by Dimana Trankova; photography by Anthony Georgieff

In Sofia, there is a place where you can see a representative sample of modern-day Bulgarian society in just about a couple of square miles and in less than a few hours. This is the National Palace of Culture, or NDK.

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On its vast square, teenagers skateboard and flirt, elderly people have coffee with friends and mothers stroll with their children, while buskers and icecream sellers vie for customers. In the evening, people heading for some festival or concert at the NDK's Hall 1 flock in front of the main entrance. It has about a dozen doors, but typically just one is open. The bars around are packed, and those who can afford it head for the luxury restaurant on the top floor.

The NDK encapsulates the whole of Bulgaria in one small area, but this is the only small thing about it. The building, which was completed in only four years and reportedly contains more steel than the Eiffel Tower, is propaganda on a grand scale.

In 1977, the Council of Ministers agreed on the proposal of chairman of the Culture Committee Lyudmila Zhivkova, the daughter of Communist leader Todor Zhivkov,to build a national congress and concert hall in Sofia. The complex was to be ready in time for the celebrations of the 1,300th anniversary of Bulgaria's foundation and, importantly, for the 11th Congress of the Communist Party. The construction began the following year. It was designed by architect Aleksandar Barov.

The grandiose project needed proper space, and the government provided it with the demolition of a whole neighbourhood near Vitosha Boulevard, which included the remains of some old military barracks that had suffered heavily from the Allied bombing during the Second World War. The project was lavishly funded, but still more money was needed and a campaign for "voluntary" funding was organised. Due to lack of labour, Sofianites had to work a day for free on the construction site.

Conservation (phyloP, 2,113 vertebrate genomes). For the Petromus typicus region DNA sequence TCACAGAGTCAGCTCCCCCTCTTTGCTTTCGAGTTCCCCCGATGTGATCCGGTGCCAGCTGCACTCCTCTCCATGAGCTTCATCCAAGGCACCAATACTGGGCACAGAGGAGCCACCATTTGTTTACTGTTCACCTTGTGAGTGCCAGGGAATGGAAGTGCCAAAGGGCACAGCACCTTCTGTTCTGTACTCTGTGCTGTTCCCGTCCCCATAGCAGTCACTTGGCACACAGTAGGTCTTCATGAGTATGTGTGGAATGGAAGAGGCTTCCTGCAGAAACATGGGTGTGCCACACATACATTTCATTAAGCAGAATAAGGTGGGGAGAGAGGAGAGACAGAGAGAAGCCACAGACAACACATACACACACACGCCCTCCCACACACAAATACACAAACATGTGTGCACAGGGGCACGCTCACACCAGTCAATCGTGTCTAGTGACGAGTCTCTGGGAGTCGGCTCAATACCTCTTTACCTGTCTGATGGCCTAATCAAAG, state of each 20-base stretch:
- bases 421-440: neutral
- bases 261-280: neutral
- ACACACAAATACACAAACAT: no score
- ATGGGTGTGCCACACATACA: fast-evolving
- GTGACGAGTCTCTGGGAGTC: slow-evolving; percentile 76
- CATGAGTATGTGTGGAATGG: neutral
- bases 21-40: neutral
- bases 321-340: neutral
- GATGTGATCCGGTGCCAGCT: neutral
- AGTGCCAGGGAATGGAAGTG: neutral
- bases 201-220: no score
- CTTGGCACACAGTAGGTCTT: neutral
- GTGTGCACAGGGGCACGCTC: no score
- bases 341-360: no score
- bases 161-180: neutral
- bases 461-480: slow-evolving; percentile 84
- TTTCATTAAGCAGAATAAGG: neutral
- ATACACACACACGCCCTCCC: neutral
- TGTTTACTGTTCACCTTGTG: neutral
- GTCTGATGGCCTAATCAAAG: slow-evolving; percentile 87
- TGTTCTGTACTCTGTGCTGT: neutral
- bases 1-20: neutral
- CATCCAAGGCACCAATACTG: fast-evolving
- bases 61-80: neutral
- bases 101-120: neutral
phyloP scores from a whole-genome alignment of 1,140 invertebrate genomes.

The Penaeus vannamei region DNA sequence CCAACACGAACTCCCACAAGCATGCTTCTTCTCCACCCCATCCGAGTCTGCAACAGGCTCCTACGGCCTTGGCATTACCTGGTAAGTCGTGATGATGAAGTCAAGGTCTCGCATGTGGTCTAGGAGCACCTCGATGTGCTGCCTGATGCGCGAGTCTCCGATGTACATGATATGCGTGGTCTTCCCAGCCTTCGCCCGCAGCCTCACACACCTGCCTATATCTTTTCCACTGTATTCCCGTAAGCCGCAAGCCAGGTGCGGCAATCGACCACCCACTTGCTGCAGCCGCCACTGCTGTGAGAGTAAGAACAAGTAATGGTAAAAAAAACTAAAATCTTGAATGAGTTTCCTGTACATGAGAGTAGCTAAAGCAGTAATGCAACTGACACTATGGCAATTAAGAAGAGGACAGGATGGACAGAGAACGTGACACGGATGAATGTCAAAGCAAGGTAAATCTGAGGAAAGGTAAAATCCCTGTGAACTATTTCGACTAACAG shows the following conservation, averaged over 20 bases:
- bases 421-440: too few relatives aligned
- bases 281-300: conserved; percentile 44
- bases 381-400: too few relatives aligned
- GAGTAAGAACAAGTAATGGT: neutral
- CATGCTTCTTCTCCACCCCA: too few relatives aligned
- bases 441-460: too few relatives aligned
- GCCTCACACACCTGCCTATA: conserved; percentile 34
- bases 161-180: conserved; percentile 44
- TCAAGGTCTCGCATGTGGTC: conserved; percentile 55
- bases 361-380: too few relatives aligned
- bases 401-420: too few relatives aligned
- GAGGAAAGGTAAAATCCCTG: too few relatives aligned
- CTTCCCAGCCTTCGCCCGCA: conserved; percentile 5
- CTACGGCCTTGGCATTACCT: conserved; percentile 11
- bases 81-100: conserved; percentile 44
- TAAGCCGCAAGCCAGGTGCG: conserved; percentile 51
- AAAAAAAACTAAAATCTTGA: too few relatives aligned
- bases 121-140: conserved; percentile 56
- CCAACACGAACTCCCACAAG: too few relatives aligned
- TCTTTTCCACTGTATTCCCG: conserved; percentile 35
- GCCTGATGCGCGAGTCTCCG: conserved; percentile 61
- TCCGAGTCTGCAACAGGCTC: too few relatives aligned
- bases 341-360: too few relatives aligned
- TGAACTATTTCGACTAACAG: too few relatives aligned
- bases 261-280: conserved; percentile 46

The People's Palace of Culture, as the building was called back in those days, was inaugurated in March 1981, even though it had not been fully completed. After Zhivkova's death in July the same year, the building was named after her: People's Palace of Culture Lyudmila Zhivkova.

The final result was spectacular. NDK stood 51 metres high, with a total floor area of 123,000 square metres, creating the overall impression of an amalgamation of a maze and a cave full of treasures of Mature Socialism. Every detail in the building screamed Communist glam – from the thick fitting carpets and the heavy glass chandeliers to the tinted windows and the sumptuous murals and mosaics by the top artists of the time. The garden around it was decked with plants imported from the GDR and Czechoslovakia. There were fountains and water cascades, and the whole square was paved with marble, although in winter the paving became dangerously slippery.


The Fire, mural by Hristo Stefanov, in Hall 7 of the NDK, depicting major figures in Bulgarian culture through the centuries. Lyudmila Zhivkova, whose contribution to culture is unclear, is among them. She is  depicted to the right of the central figure of a traditional fire-walker. Zhivkova, who reportedly became a mystic after a visit to India, used to say: "Think of me as if I am fire." The mural covers about 90 square metres and took its author a year to complete